Stroke affects over ¾ of a million people per year in the USA, and there is an extremely high stroke burden in the South Eastern US. People who survive stroke place a high financial and emotional burden on families and health care systems. To date there are no currently approved therapies to reduce brain injury following stroke. Recent clinical trials based on blocking acute excitotoxicity (mediated by glutamate and free radicals) have been disappointing.
An alternative approach is to investigate endogenous protection via mechanisms of induced tolerance. Cells organs and whole organisms can acquire tolerance to normally harmful stressor, if they are pre-exposed to a mild sub toxic dose of that stressor (preconditioning). Ischemic tolerance is the phenomenon whereby prior exposure to brief non-harmful ischemia results in tolerance to subsequent exposure to typically harmful ischemia (perhaps the ultimate expression of “what does not kill you makes you stronger!!!”).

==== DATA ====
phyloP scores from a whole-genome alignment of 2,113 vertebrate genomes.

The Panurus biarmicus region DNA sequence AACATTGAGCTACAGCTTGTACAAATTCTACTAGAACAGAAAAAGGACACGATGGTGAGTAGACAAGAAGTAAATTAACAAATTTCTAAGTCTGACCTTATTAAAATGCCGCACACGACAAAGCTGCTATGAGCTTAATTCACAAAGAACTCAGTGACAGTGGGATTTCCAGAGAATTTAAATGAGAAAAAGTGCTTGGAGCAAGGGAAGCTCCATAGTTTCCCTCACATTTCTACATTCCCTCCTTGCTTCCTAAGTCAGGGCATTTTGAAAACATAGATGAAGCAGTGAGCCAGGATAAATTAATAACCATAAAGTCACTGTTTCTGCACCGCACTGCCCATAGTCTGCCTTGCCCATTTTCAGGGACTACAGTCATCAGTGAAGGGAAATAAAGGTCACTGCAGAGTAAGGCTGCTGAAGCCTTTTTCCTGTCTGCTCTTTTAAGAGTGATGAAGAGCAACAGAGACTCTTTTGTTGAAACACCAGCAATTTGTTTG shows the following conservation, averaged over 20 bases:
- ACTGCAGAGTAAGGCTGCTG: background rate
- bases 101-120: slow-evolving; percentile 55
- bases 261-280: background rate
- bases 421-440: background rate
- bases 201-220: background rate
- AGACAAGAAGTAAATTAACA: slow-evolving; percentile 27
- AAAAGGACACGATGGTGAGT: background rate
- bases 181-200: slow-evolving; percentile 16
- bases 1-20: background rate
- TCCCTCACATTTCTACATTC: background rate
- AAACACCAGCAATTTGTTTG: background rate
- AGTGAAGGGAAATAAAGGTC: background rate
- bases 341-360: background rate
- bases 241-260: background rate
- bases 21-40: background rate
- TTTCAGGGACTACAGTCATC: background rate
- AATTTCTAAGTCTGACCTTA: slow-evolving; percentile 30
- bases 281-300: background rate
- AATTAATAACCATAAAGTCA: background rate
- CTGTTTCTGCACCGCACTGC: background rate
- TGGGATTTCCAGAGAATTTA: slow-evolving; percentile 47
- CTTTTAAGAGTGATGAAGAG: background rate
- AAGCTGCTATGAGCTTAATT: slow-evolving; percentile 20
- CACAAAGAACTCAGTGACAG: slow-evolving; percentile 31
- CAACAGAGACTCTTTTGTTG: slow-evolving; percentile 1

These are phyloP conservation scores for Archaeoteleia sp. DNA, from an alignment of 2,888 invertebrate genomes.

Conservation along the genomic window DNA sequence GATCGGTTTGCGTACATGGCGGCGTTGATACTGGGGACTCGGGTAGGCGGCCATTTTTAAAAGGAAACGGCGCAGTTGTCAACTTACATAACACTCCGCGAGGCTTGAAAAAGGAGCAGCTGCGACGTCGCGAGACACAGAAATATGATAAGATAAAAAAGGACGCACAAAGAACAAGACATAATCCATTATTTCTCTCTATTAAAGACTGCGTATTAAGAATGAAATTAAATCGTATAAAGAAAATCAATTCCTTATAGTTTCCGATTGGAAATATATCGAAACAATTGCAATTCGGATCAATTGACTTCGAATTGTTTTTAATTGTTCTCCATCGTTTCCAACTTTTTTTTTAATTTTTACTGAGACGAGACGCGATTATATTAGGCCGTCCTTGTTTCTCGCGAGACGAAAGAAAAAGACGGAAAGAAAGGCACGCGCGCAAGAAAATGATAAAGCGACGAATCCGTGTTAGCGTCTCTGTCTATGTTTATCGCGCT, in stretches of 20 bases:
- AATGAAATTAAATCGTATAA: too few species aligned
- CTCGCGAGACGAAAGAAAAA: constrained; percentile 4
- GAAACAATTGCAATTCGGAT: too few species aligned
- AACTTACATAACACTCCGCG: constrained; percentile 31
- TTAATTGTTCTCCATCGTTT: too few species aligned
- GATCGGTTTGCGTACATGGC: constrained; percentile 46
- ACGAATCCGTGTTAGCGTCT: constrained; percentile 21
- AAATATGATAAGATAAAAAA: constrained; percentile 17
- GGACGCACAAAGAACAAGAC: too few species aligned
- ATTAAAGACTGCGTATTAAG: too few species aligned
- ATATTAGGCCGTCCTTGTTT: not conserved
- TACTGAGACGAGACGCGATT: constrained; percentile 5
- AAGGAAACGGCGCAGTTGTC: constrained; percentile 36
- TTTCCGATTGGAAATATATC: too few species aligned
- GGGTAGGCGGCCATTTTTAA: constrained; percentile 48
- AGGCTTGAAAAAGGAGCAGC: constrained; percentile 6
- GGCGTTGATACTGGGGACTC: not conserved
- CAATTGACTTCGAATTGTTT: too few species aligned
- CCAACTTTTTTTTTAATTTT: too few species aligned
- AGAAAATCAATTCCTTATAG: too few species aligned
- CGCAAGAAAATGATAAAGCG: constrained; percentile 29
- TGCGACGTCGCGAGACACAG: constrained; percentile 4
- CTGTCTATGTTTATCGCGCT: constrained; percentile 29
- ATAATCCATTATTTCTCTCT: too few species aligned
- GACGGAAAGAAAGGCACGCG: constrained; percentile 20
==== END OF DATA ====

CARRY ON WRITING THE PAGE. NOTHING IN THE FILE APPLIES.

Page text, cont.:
While a number of features have been reported, such as the role of new protein synthesis and various signal transduction mechanisms blocking cell death signaling, we still have little understanding of how the preconditioning event actually results in the protected phenotype. My research focuses on molecular mechanisms regulating endogenous neuroprotection.
Lab Members Robert Meller, D.Phil.
Andrea Pearson, BA
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